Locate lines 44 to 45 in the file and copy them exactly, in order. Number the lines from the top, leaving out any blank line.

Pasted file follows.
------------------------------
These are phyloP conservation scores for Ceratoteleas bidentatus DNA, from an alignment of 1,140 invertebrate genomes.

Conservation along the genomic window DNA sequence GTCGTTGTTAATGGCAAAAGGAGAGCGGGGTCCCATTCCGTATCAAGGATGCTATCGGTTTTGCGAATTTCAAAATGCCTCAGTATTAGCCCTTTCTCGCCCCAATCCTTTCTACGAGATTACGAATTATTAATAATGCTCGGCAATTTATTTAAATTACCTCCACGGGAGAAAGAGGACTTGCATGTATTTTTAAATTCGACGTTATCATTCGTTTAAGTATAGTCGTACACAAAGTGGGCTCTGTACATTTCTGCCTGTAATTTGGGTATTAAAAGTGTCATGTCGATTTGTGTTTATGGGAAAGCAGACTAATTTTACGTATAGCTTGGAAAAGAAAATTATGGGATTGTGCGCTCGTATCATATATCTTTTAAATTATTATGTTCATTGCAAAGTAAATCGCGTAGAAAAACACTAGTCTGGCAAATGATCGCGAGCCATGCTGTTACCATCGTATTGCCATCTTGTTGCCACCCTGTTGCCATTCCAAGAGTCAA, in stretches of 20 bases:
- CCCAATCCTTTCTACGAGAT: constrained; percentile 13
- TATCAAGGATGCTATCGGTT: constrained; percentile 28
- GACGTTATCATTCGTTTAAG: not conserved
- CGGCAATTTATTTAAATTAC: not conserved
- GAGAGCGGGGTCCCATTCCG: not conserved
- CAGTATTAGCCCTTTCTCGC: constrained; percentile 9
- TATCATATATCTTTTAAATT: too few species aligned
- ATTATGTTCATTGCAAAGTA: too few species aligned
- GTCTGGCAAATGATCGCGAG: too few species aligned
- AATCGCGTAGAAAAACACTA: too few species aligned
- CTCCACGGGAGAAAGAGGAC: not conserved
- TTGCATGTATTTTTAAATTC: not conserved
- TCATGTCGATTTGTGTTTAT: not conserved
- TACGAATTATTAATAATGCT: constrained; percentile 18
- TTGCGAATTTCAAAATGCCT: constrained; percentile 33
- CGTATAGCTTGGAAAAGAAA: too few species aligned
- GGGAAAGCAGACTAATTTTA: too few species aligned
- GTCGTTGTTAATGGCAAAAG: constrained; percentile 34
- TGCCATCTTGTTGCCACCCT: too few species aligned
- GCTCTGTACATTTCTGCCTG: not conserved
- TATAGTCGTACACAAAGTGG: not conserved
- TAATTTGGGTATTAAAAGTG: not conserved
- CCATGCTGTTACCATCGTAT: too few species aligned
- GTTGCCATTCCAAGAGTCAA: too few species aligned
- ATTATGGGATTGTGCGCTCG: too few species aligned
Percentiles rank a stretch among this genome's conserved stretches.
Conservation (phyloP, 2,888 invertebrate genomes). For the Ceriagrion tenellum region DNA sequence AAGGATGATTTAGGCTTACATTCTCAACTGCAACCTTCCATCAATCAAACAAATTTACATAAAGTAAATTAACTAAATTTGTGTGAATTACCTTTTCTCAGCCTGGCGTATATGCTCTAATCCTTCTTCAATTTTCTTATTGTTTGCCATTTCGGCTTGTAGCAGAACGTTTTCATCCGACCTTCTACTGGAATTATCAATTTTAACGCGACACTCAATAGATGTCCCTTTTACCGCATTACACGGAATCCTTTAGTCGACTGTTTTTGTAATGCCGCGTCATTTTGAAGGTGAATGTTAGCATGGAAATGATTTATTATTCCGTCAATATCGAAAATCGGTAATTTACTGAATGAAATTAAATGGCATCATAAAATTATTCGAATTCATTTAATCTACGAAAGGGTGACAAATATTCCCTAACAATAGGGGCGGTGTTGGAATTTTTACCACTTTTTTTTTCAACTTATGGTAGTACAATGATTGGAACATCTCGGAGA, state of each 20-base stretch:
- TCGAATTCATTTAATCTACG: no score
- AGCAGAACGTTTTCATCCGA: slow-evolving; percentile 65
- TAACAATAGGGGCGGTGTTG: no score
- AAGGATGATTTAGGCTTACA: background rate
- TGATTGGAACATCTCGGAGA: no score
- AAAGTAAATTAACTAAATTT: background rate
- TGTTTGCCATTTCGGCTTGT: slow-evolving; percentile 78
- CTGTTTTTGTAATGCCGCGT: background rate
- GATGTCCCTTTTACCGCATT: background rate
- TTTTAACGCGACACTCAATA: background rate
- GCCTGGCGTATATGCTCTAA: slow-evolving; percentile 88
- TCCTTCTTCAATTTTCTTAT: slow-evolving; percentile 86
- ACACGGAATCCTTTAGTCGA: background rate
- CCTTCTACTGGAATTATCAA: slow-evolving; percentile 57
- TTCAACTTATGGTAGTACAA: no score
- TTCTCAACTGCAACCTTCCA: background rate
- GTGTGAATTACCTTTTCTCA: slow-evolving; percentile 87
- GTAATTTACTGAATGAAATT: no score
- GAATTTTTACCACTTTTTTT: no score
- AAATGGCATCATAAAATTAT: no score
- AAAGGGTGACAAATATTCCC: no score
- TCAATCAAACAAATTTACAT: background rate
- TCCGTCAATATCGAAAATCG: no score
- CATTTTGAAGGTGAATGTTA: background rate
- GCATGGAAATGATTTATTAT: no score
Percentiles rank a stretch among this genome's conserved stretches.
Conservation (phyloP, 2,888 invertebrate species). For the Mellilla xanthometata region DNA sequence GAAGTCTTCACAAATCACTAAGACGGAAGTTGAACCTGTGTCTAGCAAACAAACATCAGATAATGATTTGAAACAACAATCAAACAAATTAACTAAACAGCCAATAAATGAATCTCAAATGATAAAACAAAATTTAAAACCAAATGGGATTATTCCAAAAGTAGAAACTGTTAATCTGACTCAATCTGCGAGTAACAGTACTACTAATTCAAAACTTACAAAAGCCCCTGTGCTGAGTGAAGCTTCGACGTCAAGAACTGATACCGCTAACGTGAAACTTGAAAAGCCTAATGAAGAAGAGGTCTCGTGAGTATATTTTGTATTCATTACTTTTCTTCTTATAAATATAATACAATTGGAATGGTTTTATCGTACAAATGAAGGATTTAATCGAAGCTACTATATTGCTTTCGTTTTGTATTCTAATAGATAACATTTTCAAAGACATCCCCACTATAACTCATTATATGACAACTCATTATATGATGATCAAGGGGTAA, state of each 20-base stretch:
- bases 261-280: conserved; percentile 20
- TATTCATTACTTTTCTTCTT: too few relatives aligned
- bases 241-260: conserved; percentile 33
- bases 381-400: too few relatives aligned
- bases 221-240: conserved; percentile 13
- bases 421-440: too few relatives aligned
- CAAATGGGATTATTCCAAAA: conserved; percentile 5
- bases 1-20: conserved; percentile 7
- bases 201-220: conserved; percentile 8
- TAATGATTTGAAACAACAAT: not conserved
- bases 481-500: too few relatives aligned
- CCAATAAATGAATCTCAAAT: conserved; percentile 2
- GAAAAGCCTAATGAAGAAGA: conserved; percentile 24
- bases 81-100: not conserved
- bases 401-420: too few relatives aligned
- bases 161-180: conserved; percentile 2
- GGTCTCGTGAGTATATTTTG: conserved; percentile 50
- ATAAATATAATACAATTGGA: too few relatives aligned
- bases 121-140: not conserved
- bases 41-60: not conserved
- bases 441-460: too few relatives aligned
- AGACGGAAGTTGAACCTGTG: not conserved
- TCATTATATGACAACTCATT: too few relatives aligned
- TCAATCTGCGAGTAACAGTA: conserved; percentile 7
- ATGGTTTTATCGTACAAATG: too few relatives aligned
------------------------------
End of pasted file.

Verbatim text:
- TTCAACTTATGGTAGTACAA: no score
- TTCTCAACTGCAACCTTCCA: background rate